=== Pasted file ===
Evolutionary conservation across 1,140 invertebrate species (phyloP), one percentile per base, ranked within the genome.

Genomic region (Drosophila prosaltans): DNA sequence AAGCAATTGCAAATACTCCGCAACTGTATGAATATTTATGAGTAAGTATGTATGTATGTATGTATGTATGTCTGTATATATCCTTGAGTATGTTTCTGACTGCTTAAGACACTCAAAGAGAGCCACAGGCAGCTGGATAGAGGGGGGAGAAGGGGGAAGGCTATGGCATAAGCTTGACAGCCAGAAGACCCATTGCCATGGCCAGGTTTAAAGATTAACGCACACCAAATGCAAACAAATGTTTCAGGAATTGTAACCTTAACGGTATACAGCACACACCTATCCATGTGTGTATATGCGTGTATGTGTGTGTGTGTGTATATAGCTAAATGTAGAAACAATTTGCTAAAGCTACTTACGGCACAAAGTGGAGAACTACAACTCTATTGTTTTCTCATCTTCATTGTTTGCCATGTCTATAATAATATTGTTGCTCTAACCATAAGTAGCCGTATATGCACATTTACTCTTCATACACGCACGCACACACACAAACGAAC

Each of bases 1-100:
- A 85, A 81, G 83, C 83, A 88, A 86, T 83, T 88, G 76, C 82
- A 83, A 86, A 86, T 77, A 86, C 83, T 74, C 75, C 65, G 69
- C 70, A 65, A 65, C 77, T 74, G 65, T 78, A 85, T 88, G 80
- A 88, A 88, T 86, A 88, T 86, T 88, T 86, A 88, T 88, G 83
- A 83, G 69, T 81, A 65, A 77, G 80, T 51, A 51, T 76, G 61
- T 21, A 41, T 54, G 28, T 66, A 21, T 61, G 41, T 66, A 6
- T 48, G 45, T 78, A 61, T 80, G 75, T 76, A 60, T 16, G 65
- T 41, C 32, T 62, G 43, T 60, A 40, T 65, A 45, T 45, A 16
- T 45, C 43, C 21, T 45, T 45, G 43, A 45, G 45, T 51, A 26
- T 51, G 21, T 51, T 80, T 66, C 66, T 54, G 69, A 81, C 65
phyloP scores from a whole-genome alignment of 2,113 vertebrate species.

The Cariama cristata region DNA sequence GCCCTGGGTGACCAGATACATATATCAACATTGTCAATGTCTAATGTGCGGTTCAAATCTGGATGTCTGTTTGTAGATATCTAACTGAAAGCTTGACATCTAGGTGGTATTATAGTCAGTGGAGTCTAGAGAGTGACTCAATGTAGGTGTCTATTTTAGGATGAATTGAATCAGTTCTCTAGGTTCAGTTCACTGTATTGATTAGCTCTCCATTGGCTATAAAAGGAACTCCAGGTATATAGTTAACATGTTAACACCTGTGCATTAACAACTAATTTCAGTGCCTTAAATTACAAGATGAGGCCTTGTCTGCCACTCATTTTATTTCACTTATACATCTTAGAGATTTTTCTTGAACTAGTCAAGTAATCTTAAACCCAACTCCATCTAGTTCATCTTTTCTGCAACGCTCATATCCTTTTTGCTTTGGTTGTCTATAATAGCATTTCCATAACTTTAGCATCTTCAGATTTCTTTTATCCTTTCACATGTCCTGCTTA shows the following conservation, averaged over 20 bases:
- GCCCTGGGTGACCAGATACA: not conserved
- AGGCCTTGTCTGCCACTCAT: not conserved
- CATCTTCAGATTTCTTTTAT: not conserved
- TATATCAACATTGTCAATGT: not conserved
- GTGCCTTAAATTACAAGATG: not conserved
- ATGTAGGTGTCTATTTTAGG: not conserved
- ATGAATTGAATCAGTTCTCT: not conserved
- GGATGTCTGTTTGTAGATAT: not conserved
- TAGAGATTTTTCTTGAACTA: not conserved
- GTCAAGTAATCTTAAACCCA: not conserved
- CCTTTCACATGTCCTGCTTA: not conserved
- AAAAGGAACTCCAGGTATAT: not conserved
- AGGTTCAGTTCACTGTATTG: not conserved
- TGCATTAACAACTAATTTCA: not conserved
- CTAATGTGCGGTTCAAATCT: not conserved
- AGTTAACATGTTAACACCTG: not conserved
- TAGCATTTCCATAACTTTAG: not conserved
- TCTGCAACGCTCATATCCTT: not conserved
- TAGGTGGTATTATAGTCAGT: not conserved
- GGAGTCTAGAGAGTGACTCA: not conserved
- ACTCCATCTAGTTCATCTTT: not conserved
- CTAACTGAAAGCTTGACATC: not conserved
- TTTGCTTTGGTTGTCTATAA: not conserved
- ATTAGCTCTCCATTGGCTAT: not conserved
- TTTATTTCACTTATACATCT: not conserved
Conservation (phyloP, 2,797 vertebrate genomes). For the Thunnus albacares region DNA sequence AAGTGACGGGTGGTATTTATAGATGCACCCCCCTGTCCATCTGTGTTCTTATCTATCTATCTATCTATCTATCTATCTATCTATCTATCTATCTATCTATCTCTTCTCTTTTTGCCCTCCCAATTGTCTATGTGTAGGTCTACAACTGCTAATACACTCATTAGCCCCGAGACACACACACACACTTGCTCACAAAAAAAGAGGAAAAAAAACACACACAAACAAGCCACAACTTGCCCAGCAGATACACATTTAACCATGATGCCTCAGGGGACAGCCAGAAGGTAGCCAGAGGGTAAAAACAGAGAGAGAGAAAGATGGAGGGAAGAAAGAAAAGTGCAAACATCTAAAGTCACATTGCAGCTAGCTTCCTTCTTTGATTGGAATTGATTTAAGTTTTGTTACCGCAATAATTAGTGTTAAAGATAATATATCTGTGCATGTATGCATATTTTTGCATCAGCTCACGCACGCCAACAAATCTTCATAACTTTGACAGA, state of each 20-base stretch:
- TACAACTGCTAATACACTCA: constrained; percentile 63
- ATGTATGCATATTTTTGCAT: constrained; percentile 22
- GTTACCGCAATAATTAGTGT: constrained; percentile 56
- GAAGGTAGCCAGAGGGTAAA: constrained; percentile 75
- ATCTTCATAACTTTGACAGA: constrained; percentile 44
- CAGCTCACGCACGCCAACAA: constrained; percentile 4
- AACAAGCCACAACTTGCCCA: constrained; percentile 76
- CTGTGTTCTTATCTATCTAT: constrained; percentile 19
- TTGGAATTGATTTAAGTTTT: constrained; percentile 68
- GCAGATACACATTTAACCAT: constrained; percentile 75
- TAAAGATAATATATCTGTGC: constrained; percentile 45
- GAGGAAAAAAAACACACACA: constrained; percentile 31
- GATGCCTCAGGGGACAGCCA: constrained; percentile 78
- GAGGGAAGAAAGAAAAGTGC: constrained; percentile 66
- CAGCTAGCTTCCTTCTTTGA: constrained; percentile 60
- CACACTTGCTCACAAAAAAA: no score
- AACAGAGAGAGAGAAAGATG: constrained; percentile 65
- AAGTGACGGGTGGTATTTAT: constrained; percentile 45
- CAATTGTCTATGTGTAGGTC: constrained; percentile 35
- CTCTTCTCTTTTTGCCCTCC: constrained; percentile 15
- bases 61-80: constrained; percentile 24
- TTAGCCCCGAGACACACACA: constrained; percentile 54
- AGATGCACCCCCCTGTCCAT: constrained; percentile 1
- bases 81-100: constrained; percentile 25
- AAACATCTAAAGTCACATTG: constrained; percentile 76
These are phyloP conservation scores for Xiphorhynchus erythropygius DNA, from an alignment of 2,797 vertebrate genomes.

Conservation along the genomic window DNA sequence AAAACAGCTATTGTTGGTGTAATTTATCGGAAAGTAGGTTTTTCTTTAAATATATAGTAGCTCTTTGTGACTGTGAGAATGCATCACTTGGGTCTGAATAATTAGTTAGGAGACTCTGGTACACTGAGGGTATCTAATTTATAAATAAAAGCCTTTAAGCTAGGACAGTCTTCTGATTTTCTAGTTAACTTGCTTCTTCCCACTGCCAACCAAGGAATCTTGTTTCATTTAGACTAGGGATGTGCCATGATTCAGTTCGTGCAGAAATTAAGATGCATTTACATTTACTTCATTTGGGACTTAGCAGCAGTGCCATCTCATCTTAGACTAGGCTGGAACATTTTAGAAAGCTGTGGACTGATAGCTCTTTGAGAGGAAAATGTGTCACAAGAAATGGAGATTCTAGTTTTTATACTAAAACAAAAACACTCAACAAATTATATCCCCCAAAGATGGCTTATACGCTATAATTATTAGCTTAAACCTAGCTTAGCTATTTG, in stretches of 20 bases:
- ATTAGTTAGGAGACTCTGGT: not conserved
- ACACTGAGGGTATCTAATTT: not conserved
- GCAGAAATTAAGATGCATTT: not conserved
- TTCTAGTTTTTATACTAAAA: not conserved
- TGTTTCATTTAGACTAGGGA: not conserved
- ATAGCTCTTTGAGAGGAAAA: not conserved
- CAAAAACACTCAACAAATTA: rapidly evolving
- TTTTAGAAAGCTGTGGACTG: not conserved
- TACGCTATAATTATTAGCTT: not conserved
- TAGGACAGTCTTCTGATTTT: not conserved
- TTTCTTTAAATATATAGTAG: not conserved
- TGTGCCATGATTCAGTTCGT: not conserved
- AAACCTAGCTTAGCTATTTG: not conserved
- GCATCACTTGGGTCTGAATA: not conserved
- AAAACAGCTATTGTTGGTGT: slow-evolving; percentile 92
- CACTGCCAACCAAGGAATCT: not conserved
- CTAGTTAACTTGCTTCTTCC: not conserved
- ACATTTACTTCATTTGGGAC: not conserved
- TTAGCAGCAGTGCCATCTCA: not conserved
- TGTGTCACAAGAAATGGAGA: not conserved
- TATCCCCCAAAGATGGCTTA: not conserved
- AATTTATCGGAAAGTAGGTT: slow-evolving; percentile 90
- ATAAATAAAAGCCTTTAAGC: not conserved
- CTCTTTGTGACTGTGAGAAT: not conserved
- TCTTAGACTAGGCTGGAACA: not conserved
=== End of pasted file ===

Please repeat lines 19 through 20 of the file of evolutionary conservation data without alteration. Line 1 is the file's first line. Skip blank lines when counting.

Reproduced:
- TATATCAACATTGTCAATGT: not conserved
- GTGCCTTAAATTACAAGATG: not conserved